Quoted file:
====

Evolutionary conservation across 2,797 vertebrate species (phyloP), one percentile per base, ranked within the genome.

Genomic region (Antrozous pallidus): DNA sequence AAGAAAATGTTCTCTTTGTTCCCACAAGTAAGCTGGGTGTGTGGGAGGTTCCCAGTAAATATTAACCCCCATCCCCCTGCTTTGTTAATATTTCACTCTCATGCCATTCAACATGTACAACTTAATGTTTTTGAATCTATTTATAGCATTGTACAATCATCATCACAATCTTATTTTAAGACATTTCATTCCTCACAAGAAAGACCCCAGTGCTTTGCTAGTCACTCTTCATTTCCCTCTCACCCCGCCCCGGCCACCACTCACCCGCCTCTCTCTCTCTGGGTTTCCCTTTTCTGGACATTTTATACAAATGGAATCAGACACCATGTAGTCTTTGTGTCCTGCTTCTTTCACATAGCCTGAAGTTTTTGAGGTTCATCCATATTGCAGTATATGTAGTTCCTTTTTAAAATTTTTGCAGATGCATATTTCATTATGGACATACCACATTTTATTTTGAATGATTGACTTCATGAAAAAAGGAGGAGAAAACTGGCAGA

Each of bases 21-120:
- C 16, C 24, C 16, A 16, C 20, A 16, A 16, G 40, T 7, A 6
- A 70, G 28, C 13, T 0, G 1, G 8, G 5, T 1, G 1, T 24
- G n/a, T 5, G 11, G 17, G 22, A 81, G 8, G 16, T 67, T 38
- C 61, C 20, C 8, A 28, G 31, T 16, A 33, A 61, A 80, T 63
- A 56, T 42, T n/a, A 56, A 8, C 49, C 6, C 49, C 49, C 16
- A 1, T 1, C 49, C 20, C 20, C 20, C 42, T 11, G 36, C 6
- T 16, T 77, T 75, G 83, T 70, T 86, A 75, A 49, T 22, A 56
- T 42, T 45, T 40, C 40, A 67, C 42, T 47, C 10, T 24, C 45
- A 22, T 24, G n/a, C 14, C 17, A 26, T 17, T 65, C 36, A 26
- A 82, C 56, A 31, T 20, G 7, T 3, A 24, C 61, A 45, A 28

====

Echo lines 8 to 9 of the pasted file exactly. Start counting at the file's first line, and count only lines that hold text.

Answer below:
- A 56, T 42, T n/a, A 56, A 8, C 49, C 6, C 49, C 49, C 16
- A 1, T 1, C 49, C 20, C 20, C 20, C 42, T 11, G 36, C 6